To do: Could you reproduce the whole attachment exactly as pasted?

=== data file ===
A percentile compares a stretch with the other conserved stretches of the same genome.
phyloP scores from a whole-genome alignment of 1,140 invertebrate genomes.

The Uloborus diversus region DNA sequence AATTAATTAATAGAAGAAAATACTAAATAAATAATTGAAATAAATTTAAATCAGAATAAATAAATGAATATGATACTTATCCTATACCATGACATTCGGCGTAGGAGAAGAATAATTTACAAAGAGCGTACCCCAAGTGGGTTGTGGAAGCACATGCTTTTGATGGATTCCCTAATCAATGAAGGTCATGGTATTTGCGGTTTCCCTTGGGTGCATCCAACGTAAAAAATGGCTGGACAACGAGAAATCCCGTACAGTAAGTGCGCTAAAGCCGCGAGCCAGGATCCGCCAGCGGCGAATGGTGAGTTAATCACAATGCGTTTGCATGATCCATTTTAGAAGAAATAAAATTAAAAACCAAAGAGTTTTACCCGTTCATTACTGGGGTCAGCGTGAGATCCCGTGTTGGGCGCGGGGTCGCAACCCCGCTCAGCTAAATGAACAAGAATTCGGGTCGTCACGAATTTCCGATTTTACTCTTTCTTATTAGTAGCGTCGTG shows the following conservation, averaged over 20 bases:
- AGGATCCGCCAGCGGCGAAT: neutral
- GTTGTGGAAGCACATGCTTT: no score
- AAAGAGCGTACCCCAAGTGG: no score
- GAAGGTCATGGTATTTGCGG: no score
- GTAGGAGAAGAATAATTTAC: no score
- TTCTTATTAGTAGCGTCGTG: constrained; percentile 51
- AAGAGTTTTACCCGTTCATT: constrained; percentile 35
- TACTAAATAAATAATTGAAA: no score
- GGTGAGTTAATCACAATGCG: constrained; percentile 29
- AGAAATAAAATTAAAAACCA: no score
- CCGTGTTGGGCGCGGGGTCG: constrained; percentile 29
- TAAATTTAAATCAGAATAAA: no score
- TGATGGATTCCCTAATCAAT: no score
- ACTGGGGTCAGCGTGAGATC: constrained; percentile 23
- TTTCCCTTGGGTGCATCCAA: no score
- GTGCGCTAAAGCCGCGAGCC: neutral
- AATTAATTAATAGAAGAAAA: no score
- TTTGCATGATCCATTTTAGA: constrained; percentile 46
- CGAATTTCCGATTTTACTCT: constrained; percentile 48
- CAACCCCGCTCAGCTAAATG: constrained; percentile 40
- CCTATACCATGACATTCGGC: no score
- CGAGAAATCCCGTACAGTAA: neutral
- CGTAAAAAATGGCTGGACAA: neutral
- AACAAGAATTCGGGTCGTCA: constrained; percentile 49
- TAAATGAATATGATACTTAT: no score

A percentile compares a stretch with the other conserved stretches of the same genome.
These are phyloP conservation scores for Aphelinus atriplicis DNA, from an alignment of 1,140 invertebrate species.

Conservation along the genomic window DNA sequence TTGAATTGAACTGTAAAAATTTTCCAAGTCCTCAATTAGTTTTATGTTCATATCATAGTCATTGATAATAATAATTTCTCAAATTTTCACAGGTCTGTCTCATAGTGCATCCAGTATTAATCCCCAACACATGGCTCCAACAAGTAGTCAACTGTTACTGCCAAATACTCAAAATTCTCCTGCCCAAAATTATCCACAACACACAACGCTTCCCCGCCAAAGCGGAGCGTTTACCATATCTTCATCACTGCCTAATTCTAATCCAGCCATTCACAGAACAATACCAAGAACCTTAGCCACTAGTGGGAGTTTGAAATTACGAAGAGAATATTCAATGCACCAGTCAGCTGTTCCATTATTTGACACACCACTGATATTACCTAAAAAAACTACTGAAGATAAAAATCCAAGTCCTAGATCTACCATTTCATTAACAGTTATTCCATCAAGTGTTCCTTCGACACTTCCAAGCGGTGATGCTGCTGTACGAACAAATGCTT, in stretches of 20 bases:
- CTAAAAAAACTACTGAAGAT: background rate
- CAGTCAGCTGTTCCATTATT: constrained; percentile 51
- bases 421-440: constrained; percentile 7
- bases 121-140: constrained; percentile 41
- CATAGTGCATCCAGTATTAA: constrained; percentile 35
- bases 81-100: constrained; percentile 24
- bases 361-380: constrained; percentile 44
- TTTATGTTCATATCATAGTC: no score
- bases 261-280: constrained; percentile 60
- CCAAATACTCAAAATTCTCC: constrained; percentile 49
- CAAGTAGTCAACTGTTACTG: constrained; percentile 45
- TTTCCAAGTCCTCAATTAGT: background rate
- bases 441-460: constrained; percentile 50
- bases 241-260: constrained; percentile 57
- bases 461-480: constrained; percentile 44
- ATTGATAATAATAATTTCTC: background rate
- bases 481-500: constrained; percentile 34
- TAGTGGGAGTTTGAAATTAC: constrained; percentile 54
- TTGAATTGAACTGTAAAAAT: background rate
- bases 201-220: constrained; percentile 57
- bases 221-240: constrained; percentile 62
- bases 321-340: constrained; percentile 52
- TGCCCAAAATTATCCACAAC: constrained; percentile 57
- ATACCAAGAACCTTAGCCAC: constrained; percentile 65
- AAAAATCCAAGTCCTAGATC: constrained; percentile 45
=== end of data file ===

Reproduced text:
A percentile compares a stretch with the other conserved stretches of the same genome.
phyloP scores from a whole-genome alignment of 1,140 invertebrate genomes.

The Uloborus diversus region DNA sequence AATTAATTAATAGAAGAAAATACTAAATAAATAATTGAAATAAATTTAAATCAGAATAAATAAATGAATATGATACTTATCCTATACCATGACATTCGGCGTAGGAGAAGAATAATTTACAAAGAGCGTACCCCAAGTGGGTTGTGGAAGCACATGCTTTTGATGGATTCCCTAATCAATGAAGGTCATGGTATTTGCGGTTTCCCTTGGGTGCATCCAACGTAAAAAATGGCTGGACAACGAGAAATCCCGTACAGTAAGTGCGCTAAAGCCGCGAGCCAGGATCCGCCAGCGGCGAATGGTGAGTTAATCACAATGCGTTTGCATGATCCATTTTAGAAGAAATAAAATTAAAAACCAAAGAGTTTTACCCGTTCATTACTGGGGTCAGCGTGAGATCCCGTGTTGGGCGCGGGGTCGCAACCCCGCTCAGCTAAATGAACAAGAATTCGGGTCGTCACGAATTTCCGATTTTACTCTTTCTTATTAGTAGCGTCGTG shows the following conservation, averaged over 20 bases:
- AGGATCCGCCAGCGGCGAAT: neutral
- GTTGTGGAAGCACATGCTTT: no score
- AAAGAGCGTACCCCAAGTGG: no score
- GAAGGTCATGGTATTTGCGG: no score
- GTAGGAGAAGAATAATTTAC: no score
- TTCTTATTAGTAGCGTCGTG: constrained; percentile 51
- AAGAGTTTTACCCGTTCATT: constrained; percentile 35
- TACTAAATAAATAATTGAAA: no score
- GGTGAGTTAATCACAATGCG: constrained; percentile 29
- AGAAATAAAATTAAAAACCA: no score
- CCGTGTTGGGCGCGGGGTCG: constrained; percentile 29
- TAAATTTAAATCAGAATAAA: no score
- TGATGGATTCCCTAATCAAT: no score
- ACTGGGGTCAGCGTGAGATC: constrained; percentile 23
- TTTCCCTTGGGTGCATCCAA: no score
- GTGCGCTAAAGCCGCGAGCC: neutral
- AATTAATTAATAGAAGAAAA: no score
- TTTGCATGATCCATTTTAGA: constrained; percentile 46
- CGAATTTCCGATTTTACTCT: constrained; percentile 48
- CAACCCCGCTCAGCTAAATG: constrained; percentile 40
- CCTATACCATGACATTCGGC: no score
- CGAGAAATCCCGTACAGTAA: neutral
- CGTAAAAAATGGCTGGACAA: neutral
- AACAAGAATTCGGGTCGTCA: constrained; percentile 49
- TAAATGAATATGATACTTAT: no score

A percentile compares a stretch with the other conserved stretches of the same genome.
These are phyloP conservation scores for Aphelinus atriplicis DNA, from an alignment of 1,140 invertebrate species.

Conservation along the genomic window DNA sequence TTGAATTGAACTGTAAAAATTTTCCAAGTCCTCAATTAGTTTTATGTTCATATCATAGTCATTGATAATAATAATTTCTCAAATTTTCACAGGTCTGTCTCATAGTGCATCCAGTATTAATCCCCAACACATGGCTCCAACAAGTAGTCAACTGTTACTGCCAAATACTCAAAATTCTCCTGCCCAAAATTATCCACAACACACAACGCTTCCCCGCCAAAGCGGAGCGTTTACCATATCTTCATCACTGCCTAATTCTAATCCAGCCATTCACAGAACAATACCAAGAACCTTAGCCACTAGTGGGAGTTTGAAATTACGAAGAGAATATTCAATGCACCAGTCAGCTGTTCCATTATTTGACACACCACTGATATTACCTAAAAAAACTACTGAAGATAAAAATCCAAGTCCTAGATCTACCATTTCATTAACAGTTATTCCATCAAGTGTTCCTTCGACACTTCCAAGCGGTGATGCTGCTGTACGAACAAATGCTT, in stretches of 20 bases:
- CTAAAAAAACTACTGAAGAT: background rate
- CAGTCAGCTGTTCCATTATT: constrained; percentile 51
- bases 421-440: constrained; percentile 7
- bases 121-140: constrained; percentile 41
- CATAGTGCATCCAGTATTAA: constrained; percentile 35
- bases 81-100: constrained; percentile 24
- bases 361-380: constrained; percentile 44
- TTTATGTTCATATCATAGTC: no score
- bases 261-280: constrained; percentile 60
- CCAAATACTCAAAATTCTCC: constrained; percentile 49
- CAAGTAGTCAACTGTTACTG: constrained; percentile 45
- TTTCCAAGTCCTCAATTAGT: background rate
- bases 441-460: constrained; percentile 50
- bases 241-260: constrained; percentile 57
- bases 461-480: constrained; percentile 44
- ATTGATAATAATAATTTCTC: background rate
- bases 481-500: constrained; percentile 34
- TAGTGGGAGTTTGAAATTAC: constrained; percentile 54
- TTGAATTGAACTGTAAAAAT: background rate
- bases 201-220: constrained; percentile 57
- bases 221-240: constrained; percentile 62
- bases 321-340: constrained; percentile 52
- TGCCCAAAATTATCCACAAC: constrained; percentile 57
- ATACCAAGAACCTTAGCCAC: constrained; percentile 65
- AAAAATCCAAGTCCTAGATC: constrained; percentile 45